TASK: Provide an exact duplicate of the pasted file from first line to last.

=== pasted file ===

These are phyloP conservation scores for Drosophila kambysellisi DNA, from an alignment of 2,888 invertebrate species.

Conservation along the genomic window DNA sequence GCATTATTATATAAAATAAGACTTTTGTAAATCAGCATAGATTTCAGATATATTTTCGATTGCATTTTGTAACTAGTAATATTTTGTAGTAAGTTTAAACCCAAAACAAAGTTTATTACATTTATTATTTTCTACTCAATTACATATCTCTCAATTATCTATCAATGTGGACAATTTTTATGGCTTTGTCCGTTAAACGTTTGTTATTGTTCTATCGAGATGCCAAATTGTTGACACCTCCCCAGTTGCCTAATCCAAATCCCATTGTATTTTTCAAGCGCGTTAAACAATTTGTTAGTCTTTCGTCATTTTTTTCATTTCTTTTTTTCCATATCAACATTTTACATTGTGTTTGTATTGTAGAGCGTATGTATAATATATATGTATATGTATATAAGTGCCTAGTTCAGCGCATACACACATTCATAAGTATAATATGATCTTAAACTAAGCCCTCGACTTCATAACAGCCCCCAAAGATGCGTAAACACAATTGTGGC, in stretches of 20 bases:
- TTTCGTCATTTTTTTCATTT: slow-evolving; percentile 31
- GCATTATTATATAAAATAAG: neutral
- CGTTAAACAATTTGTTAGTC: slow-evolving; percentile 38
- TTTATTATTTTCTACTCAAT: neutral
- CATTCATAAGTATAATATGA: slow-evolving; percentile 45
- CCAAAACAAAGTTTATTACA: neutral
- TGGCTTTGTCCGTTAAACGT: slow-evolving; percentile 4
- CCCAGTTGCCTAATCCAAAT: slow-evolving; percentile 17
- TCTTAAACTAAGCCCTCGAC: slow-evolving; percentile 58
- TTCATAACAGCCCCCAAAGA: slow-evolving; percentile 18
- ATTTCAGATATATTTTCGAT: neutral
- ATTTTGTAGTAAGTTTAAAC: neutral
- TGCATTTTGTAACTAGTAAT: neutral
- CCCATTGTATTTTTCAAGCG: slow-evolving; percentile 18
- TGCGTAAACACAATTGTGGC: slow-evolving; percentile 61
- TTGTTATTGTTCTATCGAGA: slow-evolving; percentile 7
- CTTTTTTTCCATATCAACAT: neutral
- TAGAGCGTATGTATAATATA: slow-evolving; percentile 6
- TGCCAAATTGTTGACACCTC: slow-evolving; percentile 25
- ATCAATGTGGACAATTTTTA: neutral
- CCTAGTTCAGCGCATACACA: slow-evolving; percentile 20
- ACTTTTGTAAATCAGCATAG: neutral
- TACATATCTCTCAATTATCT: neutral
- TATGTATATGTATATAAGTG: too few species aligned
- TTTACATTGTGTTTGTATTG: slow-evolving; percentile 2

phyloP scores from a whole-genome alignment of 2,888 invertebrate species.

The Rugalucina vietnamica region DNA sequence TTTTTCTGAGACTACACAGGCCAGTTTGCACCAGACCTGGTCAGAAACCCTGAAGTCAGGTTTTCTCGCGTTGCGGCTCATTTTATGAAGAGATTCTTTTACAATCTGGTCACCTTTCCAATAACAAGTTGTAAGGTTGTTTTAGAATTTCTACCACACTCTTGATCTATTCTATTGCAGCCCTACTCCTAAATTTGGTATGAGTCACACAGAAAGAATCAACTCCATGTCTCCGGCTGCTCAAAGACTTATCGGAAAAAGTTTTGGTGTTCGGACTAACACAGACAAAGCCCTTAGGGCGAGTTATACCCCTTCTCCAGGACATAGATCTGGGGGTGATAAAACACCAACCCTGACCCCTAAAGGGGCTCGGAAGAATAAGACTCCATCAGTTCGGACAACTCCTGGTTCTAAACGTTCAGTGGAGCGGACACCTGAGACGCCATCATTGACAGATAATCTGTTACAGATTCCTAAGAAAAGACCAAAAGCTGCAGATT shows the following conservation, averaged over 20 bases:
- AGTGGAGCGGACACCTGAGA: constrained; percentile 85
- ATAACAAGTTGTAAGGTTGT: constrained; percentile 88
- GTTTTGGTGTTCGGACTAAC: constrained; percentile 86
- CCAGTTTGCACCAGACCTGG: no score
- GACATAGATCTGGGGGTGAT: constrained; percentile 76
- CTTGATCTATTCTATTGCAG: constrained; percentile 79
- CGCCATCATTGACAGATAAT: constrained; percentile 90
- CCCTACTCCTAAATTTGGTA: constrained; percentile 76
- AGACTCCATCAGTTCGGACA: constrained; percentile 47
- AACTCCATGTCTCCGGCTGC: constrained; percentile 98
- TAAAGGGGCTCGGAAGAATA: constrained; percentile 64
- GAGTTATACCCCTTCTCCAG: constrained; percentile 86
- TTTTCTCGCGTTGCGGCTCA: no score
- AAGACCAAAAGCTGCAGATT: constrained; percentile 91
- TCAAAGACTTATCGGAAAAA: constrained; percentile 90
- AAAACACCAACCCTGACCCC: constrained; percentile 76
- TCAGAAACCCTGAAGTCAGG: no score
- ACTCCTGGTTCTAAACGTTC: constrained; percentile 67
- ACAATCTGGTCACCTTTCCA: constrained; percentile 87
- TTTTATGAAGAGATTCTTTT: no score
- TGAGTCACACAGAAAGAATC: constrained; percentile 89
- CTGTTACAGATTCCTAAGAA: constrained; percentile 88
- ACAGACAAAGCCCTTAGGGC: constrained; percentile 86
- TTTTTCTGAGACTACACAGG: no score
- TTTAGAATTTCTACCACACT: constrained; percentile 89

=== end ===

These are phyloP conservation scores for Drosophila kambysellisi DNA, from an alignment of 2,888 invertebrate species.

Conservation along the genomic window DNA sequence GCATTATTATATAAAATAAGACTTTTGTAAATCAGCATAGATTTCAGATATATTTTCGATTGCATTTTGTAACTAGTAATATTTTGTAGTAAGTTTAAACCCAAAACAAAGTTTATTACATTTATTATTTTCTACTCAATTACATATCTCTCAATTATCTATCAATGTGGACAATTTTTATGGCTTTGTCCGTTAAACGTTTGTTATTGTTCTATCGAGATGCCAAATTGTTGACACCTCCCCAGTTGCCTAATCCAAATCCCATTGTATTTTTCAAGCGCGTTAAACAATTTGTTAGTCTTTCGTCATTTTTTTCATTTCTTTTTTTCCATATCAACATTTTACATTGTGTTTGTATTGTAGAGCGTATGTATAATATATATGTATATGTATATAAGTGCCTAGTTCAGCGCATACACACATTCATAAGTATAATATGATCTTAAACTAAGCCCTCGACTTCATAACAGCCCCCAAAGATGCGTAAACACAATTGTGGC, in stretches of 20 bases:
- TTTCGTCATTTTTTTCATTT: slow-evolving; percentile 31
- GCATTATTATATAAAATAAG: neutral
- CGTTAAACAATTTGTTAGTC: slow-evolving; percentile 38
- TTTATTATTTTCTACTCAAT: neutral
- CATTCATAAGTATAATATGA: slow-evolving; percentile 45
- CCAAAACAAAGTTTATTACA: neutral
- TGGCTTTGTCCGTTAAACGT: slow-evolving; percentile 4
- CCCAGTTGCCTAATCCAAAT: slow-evolving; percentile 17
- TCTTAAACTAAGCCCTCGAC: slow-evolving; percentile 58
- TTCATAACAGCCCCCAAAGA: slow-evolving; percentile 18
- ATTTCAGATATATTTTCGAT: neutral
- ATTTTGTAGTAAGTTTAAAC: neutral
- TGCATTTTGTAACTAGTAAT: neutral
- CCCATTGTATTTTTCAAGCG: slow-evolving; percentile 18
- TGCGTAAACACAATTGTGGC: slow-evolving; percentile 61
- TTGTTATTGTTCTATCGAGA: slow-evolving; percentile 7
- CTTTTTTTCCATATCAACAT: neutral
- TAGAGCGTATGTATAATATA: slow-evolving; percentile 6
- TGCCAAATTGTTGACACCTC: slow-evolving; percentile 25
- ATCAATGTGGACAATTTTTA: neutral
- CCTAGTTCAGCGCATACACA: slow-evolving; percentile 20
- ACTTTTGTAAATCAGCATAG: neutral
- TACATATCTCTCAATTATCT: neutral
- TATGTATATGTATATAAGTG: too few species aligned
- TTTACATTGTGTTTGTATTG: slow-evolving; percentile 2

phyloP scores from a whole-genome alignment of 2,888 invertebrate species.

The Rugalucina vietnamica region DNA sequence TTTTTCTGAGACTACACAGGCCAGTTTGCACCAGACCTGGTCAGAAACCCTGAAGTCAGGTTTTCTCGCGTTGCGGCTCATTTTATGAAGAGATTCTTTTACAATCTGGTCACCTTTCCAATAACAAGTTGTAAGGTTGTTTTAGAATTTCTACCACACTCTTGATCTATTCTATTGCAGCCCTACTCCTAAATTTGGTATGAGTCACACAGAAAGAATCAACTCCATGTCTCCGGCTGCTCAAAGACTTATCGGAAAAAGTTTTGGTGTTCGGACTAACACAGACAAAGCCCTTAGGGCGAGTTATACCCCTTCTCCAGGACATAGATCTGGGGGTGATAAAACACCAACCCTGACCCCTAAAGGGGCTCGGAAGAATAAGACTCCATCAGTTCGGACAACTCCTGGTTCTAAACGTTCAGTGGAGCGGACACCTGAGACGCCATCATTGACAGATAATCTGTTACAGATTCCTAAGAAAAGACCAAAAGCTGCAGATT shows the following conservation, averaged over 20 bases:
- AGTGGAGCGGACACCTGAGA: constrained; percentile 85
- ATAACAAGTTGTAAGGTTGT: constrained; percentile 88
- GTTTTGGTGTTCGGACTAAC: constrained; percentile 86
- CCAGTTTGCACCAGACCTGG: no score
- GACATAGATCTGGGGGTGAT: constrained; percentile 76
- CTTGATCTATTCTATTGCAG: constrained; percentile 79
- CGCCATCATTGACAGATAAT: constrained; percentile 90
- CCCTACTCCTAAATTTGGTA: constrained; percentile 76
- AGACTCCATCAGTTCGGACA: constrained; percentile 47
- AACTCCATGTCTCCGGCTGC: constrained; percentile 98
- TAAAGGGGCTCGGAAGAATA: constrained; percentile 64
- GAGTTATACCCCTTCTCCAG: constrained; percentile 86
- TTTTCTCGCGTTGCGGCTCA: no score
- AAGACCAAAAGCTGCAGATT: constrained; percentile 91
- TCAAAGACTTATCGGAAAAA: constrained; percentile 90
- AAAACACCAACCCTGACCCC: constrained; percentile 76
- TCAGAAACCCTGAAGTCAGG: no score
- ACTCCTGGTTCTAAACGTTC: constrained; percentile 67
- ACAATCTGGTCACCTTTCCA: constrained; percentile 87
- TTTTATGAAGAGATTCTTTT: no score
- TGAGTCACACAGAAAGAATC: constrained; percentile 89
- CTGTTACAGATTCCTAAGAA: constrained; percentile 88
- ACAGACAAAGCCCTTAGGGC: constrained; percentile 86
- TTTTTCTGAGACTACACAGG: no score
- TTTAGAATTTCTACCACACT: constrained; percentile 89